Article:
MFRR: Legal persecution most pervasive threat against journalism in Turkey

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Demonstrators shout slogans during a protest against the arrest of three prominent activists for press freedom, in central Istanbul,Turkey, June 21, 2016. REUTERS/Osman Orsal

The Media Freedom Rapid Response (MFRR), a group monitoring violations of press freedom in European Union member states and candidate countries, has published its first semi-annual report of the year.

The report focuses on several issues, including the Ukraine war, the European Commission’s recommendations for the safety of journalists, online security, and surveillance and framing of journalists.

It also includes analyses of press freedom in 10 selected countries: Türkiye, Germany, France, Serbia, Greece, Poland, Spain, Malta, Belgium and the Netherlands.

Journalists in prison

The MFRR recorded 71 press freedom violations in Turkey in the first half of the year, which involved 171 attacked persons or media entities.

There were 45 journalists in Türkiye’s prisons at the time of the publishing of the report, it said.

“Turkey’s full scale attack on press freedom continued as systemic repression of independent media and escalated in the first six months of 2022,” says the report.

“Increasing criminal charges and arbitrary arrests make it difficult to report critically on the ruling Justice and Development Party (AKP), while physical assaults on journalists by police and private individuals created a hostile and dangerous work environment.”

The report also notes the killing of Güngör Arslan, the owner and managing editor of the local Kocaeli Ses newspaper, who was shot and killed in front of his office in Kocaeli, northwest Türkiye. “He wrote articles against the former Grey Wolves Kocaeli Provincial President and lawyer, Ersin Kurt, and according to the prosecutor’s claim, Kurt ordered Arslan’s murder to silence him.”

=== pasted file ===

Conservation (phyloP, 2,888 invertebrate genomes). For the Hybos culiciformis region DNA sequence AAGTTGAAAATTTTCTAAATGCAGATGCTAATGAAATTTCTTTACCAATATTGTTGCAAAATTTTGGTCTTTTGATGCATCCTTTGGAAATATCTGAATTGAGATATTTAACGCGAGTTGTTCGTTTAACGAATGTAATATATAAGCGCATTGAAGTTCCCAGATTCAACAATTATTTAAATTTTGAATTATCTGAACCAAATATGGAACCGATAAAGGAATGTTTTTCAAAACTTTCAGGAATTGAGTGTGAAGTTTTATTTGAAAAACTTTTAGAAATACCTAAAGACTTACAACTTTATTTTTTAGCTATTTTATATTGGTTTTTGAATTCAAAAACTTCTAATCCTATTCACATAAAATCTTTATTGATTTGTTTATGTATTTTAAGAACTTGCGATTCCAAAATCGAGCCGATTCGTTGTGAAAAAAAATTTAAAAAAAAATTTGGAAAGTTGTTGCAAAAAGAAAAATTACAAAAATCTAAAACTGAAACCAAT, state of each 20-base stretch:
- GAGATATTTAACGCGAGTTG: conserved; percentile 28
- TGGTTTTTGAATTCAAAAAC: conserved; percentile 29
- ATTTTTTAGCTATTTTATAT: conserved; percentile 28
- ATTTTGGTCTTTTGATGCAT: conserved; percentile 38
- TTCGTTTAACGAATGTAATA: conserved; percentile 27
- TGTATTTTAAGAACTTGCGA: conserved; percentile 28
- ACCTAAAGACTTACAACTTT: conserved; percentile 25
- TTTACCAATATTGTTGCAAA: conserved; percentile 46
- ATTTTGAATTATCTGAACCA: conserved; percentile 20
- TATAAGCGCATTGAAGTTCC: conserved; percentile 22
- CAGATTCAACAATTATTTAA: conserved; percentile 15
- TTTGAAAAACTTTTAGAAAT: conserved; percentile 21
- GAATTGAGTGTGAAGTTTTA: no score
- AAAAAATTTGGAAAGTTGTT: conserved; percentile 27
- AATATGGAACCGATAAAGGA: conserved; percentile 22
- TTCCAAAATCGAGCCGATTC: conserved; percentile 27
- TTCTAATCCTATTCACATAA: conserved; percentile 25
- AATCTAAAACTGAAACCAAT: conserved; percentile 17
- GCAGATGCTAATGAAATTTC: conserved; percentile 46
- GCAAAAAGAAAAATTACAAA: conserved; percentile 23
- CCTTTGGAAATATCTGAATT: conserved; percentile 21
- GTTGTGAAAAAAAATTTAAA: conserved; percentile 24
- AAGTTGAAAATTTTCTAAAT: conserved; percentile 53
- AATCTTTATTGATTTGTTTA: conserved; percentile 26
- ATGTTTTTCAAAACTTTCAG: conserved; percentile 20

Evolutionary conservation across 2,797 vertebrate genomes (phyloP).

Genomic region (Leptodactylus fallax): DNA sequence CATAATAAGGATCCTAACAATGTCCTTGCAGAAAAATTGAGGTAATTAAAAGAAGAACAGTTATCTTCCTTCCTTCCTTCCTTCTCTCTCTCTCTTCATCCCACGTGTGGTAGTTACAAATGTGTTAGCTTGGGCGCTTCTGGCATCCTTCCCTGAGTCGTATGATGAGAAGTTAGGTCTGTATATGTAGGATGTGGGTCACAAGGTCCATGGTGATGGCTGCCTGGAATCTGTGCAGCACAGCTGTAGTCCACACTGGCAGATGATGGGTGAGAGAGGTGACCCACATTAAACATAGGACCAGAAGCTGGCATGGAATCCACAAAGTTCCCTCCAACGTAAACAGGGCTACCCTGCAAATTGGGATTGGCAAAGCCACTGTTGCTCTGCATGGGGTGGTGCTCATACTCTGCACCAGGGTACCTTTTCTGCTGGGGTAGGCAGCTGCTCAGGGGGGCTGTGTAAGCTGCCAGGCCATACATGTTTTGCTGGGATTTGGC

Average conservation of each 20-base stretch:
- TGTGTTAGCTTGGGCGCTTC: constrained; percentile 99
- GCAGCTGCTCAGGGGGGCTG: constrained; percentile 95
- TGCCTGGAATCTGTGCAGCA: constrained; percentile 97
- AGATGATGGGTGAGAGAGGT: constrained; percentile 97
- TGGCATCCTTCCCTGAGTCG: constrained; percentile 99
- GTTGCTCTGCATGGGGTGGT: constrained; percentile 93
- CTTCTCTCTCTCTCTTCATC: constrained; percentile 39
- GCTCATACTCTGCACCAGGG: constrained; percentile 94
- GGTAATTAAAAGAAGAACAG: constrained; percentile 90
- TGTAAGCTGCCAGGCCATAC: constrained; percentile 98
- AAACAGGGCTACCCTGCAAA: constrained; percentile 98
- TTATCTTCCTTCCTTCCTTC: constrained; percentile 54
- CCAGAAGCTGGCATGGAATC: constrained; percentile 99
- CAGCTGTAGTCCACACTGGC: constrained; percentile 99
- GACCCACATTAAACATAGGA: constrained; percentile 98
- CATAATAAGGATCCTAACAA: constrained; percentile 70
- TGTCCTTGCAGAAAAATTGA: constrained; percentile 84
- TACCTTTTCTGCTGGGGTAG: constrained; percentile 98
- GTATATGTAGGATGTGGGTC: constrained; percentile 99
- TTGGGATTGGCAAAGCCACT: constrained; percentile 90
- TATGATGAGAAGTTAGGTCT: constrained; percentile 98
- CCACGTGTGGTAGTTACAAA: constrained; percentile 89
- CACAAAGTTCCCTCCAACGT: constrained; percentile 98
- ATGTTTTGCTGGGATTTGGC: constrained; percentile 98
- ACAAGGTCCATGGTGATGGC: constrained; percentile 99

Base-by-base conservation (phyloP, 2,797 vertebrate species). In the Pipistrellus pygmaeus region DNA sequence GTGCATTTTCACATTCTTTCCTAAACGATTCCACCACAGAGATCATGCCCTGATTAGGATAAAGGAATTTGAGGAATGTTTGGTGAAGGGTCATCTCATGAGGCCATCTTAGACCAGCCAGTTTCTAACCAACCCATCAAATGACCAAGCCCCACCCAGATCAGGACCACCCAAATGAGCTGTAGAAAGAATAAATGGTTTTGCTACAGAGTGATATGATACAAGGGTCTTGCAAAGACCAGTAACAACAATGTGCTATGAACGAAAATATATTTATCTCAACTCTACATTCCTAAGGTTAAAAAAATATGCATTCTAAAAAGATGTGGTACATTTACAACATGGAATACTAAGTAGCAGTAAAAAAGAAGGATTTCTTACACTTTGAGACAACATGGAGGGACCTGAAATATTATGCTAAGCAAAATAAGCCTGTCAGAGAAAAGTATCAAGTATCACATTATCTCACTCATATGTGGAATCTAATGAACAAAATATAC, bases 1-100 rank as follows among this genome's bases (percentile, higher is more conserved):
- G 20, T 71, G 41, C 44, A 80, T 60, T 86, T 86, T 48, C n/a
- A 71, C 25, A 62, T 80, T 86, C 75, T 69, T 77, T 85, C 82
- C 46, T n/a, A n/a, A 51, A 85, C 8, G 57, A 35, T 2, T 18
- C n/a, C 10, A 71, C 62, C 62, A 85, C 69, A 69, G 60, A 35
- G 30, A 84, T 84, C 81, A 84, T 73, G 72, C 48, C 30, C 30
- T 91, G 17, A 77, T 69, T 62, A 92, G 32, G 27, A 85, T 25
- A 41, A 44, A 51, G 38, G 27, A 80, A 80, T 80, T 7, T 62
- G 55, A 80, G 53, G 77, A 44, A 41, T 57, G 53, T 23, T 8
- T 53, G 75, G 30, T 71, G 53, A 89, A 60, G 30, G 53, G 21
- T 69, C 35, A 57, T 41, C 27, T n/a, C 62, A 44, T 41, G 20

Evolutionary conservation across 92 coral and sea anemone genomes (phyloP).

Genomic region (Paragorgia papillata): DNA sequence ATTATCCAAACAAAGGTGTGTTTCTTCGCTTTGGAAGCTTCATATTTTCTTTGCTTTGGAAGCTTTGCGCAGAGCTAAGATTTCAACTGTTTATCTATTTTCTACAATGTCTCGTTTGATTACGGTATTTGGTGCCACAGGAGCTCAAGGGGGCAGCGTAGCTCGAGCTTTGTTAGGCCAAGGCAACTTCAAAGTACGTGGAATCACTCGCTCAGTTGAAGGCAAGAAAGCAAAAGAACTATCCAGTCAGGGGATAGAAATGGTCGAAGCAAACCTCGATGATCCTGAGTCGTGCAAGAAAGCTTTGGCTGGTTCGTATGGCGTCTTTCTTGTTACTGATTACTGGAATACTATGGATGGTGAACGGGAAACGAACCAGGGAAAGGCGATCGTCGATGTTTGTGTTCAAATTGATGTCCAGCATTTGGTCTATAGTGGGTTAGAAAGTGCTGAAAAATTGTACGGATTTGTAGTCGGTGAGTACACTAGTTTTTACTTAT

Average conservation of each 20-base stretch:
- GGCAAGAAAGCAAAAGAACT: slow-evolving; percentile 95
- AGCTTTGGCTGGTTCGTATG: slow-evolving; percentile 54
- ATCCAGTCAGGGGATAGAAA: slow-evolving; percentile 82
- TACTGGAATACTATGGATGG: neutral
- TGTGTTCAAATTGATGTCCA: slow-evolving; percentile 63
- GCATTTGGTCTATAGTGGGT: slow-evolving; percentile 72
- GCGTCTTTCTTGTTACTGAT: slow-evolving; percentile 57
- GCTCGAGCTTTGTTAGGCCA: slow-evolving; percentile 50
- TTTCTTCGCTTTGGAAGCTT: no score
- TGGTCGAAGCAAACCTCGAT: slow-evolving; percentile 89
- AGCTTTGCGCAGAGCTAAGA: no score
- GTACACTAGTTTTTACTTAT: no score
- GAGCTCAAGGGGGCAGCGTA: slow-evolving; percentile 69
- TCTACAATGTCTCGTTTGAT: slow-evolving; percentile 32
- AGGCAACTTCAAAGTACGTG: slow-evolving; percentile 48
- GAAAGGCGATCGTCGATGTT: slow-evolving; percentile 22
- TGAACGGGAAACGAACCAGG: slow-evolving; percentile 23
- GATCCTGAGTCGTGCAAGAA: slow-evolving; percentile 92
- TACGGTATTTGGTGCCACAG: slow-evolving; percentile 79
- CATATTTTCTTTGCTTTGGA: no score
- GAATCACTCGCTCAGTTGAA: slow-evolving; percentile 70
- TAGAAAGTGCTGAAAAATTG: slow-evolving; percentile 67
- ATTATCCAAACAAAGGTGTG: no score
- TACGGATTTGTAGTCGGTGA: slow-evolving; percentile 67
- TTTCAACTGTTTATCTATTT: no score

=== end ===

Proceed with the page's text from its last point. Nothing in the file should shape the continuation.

The most common threat faced by the journalists in Türkiye was legal persecution, the report says, citing the cases it recorded.

“The most pervasive threat to journalism continued to be legal persecution, which was related to over half (59.2 percent) of the cases recorded on MapMF.

“Arbitrary detentions and police raids on news outlet offices and journalists’ homes made up nearly one third (31.0 percent) of the cases.

“Several journalists and photojournalists were detained while covering protests such as the Istanbul Pride and the mass demonstration arranged in commemoration of the Gezi Park protests.

“In early June, in one of the largest single-day crackdowns on Turkey’s independent media, at least 23 journalists of pro-Kurdish media were detained and 16 of them are still imprisoned for allegedly ‘spreading terrorist propaganda.

“The most common types of criminal charges were linked to alleged dissemination of terrorist propaganda or membership of a terrorist organisation, which was the case for photojournalist Abdurrahman Gök, who was found guilty on a terrorism charge for recording the police killing of a Kurdish man in 2017.

“Freelance journalist Nazan Sala was sentenced to one year and three months imprisonment in January on terrorism charges for reporting on the alleged torture of two citizens by Turkish soldiers.

In June, the Turkish government demanded that Sweden extradite two dissident journalists amid Sweden and Finland’s NATO membership negotiations.”

Police violence

“Journalists in Turkey were subjected to physical violence by police, especially while covering protests. One in three cases (33.8%) recorded on MapMF stated police or state security as the source of the press freedom violation.

“In April, at least twelve journalists were physically assaulted or faced police aggression while covering a press statement commemorating the 1977 1 May Massacre.

“Journalists also received threats of physical violence and death threats online, as well as sexist harassment. Turkey’s government-controlled media regulator, the Radio and Television Supreme Council (RTÜK), continued sanctioning media outlets and blocking access to their websites in a discriminatory manner.”


Hikmet Adal


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